Martial arts is one of the best ways to learn about different cultures, meet new people. gain physical and mental fitness, and build overall confidence.
From the years of 2001-2005, I was a very dedicated student to the system of “Shaolin-Do”, lead by the alleged Grandmaster Sin Kwang aka Sin The’. I achieved a brown sash in the system, although, my specific teacher had deviated from the system quite a bit early on in my teachings, bringing in instructors from Boxing, Muay Thai, Praying Mantis Wushu and other systems to spar and do seminars with us. My teacher was very open minded, practical and young, thus we sparred full-contact and frequently cross-trained with other martial artists. Our school was frequently scolded by the Shaolin-Do headquarters in Kentucky for not wearing Japanese gis whereas we would wear traditional Chinese outfits. We felt that we were practicing Kung Fu (wushu) not Karate.
Eventually, I had enough of Shaolin-Do and began learning Xing Yi Quan under disciples who followed Sifu Shou-yu Liang who had immigrated to the west from China. Later, I went on to cross train in many styles including Boxing, Muay Thai, Jujitsu, Wing Chun, Krav Maga and others. In 2010, I won 2nd place in a NAGA Jujitsu grappling tournament in Hillsboro, Tennessee. Looking back, if not for my open-minded Shaolin-Do instructor, I might still be trapped in the Shaolin-Do system, as I too believed that he had began to have doubts about whether or not he was practicing authentic Wushu. My instructor was a very formidable fighter, but did plenty of cross-training in other traditional and modern martial arts, however, he had been involved with Shaolin-Do since his youth, so perhaps he felt compelled to continue teaching and practicing it? I am not too sure. He did go on to later become a Muay Thai competitor.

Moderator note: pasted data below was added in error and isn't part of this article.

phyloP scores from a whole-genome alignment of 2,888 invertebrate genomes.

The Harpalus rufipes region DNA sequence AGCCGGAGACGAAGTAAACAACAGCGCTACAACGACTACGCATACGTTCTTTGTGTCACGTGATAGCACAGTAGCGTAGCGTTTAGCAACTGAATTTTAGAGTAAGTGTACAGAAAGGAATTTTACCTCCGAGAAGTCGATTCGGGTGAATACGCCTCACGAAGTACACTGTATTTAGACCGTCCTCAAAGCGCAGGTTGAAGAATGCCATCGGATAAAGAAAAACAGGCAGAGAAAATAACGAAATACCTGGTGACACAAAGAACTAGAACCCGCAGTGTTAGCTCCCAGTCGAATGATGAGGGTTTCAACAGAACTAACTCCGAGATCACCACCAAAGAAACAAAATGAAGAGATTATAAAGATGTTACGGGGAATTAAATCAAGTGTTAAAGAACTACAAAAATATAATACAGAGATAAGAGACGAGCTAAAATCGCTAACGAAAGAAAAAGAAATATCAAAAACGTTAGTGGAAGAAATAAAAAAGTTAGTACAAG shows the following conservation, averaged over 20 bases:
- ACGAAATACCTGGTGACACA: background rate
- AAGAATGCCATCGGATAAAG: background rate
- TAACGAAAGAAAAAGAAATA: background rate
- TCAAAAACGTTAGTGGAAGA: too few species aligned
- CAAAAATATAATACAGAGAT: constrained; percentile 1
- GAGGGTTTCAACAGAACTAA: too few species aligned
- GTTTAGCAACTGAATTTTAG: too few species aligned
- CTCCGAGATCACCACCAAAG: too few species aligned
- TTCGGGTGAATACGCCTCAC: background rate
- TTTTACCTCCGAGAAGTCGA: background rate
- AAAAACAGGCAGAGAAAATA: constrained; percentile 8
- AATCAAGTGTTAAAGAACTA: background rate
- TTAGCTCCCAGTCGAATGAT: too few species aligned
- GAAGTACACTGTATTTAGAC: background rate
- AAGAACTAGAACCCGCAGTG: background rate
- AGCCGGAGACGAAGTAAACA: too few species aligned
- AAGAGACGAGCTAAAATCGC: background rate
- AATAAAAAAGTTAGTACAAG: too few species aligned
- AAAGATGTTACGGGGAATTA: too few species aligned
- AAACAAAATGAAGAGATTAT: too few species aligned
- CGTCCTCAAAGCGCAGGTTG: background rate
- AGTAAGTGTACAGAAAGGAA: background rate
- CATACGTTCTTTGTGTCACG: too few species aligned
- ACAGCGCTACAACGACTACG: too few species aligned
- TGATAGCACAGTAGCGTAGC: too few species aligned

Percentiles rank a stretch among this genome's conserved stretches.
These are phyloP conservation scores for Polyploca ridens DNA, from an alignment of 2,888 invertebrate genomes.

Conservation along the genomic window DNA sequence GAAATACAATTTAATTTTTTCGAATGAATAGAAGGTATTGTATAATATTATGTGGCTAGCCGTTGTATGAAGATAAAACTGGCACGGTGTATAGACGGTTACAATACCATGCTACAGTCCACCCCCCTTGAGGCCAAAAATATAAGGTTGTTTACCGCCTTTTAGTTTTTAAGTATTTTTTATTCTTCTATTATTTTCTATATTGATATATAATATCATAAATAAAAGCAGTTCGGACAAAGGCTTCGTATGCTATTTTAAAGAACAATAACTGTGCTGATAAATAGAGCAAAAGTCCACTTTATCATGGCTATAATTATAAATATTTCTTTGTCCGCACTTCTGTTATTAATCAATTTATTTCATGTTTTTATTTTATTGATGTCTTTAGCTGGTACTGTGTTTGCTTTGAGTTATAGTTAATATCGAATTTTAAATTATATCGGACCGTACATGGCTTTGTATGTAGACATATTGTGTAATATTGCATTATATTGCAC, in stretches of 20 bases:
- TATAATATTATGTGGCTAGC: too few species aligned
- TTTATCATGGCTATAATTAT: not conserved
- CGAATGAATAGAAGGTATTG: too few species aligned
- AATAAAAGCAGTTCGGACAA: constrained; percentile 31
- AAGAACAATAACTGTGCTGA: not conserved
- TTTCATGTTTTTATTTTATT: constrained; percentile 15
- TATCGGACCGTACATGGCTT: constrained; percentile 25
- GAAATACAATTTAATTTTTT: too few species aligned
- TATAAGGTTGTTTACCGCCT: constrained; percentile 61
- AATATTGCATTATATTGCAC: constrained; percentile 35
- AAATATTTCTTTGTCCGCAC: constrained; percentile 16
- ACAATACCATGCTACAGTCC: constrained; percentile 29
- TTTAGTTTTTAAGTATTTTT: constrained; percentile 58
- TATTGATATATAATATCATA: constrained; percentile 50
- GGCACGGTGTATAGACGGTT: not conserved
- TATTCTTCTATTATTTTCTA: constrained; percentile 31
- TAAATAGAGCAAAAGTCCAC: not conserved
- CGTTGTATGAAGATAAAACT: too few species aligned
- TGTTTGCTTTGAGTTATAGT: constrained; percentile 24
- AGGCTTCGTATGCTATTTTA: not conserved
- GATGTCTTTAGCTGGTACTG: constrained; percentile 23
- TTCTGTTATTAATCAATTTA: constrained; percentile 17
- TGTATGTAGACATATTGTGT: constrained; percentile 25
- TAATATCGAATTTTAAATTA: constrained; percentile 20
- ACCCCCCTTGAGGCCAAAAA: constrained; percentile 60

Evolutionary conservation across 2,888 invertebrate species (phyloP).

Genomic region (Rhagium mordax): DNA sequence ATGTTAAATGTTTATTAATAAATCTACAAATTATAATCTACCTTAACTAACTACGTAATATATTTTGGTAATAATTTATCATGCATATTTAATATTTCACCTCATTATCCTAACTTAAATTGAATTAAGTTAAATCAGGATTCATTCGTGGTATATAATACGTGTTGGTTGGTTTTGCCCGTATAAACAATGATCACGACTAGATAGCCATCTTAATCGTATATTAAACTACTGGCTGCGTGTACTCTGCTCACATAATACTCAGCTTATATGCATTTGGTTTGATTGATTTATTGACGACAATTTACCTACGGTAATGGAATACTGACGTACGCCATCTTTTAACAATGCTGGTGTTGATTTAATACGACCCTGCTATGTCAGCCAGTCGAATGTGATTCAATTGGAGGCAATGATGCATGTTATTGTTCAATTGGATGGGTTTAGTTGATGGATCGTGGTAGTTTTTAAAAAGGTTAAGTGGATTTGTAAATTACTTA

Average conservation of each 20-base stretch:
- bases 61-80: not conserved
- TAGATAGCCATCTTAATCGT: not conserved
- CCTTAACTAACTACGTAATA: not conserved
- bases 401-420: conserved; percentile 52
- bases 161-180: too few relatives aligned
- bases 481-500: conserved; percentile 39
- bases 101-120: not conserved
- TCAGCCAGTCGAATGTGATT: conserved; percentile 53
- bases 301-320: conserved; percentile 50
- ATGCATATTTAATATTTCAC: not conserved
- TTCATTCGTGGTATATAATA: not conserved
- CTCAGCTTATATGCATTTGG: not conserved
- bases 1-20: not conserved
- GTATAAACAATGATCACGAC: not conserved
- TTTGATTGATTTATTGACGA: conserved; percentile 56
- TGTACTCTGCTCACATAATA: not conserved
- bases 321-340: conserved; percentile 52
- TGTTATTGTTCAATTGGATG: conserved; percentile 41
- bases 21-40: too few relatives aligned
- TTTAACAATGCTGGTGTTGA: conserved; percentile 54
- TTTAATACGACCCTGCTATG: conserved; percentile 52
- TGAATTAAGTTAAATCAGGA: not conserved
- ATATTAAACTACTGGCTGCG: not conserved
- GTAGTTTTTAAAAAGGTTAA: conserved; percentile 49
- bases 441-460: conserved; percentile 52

My impression of Shaolin-Do is mixed. While the system itself does have some useful techniques, and some of the instructors are legitimately strong and somewhat capable at fighting, most of the schools I visited did very little full-contact sparring, performed their forms (Taolu) awkwardly, and participated in “closed” point-fighting tournaments. That’s right! Shaolin-Do students were encouraged to NOT compete in tournaments against non-Shaolin-Do students. Hmmm, why not? If it is the best system in the world, surely it could hold it’s own against a Kyokushin Karateka or a Taekwondo fighter.
The atmosphere within the organization was very cult-like in most of the schools I saw, which isn’t uncommon for a traditional martial arts school. As I got older, I began to visit other Wushu schools and perform in open-tournaments across the country, and the other Wushu players had never heard or seen of the “Taolu” (Kata in Japanese) that I was performing. Even the Xing-Yi-Quan (Hsing I) forms I was taught wasn’t the same or remotely close to the techniques other Wushu schools were teaching. It all appeared to be made up or atleast altered. Which is fine, however, the Shaolin-Do system presented itself as authentic Shaolin-Kung Fu, not an altered version of it.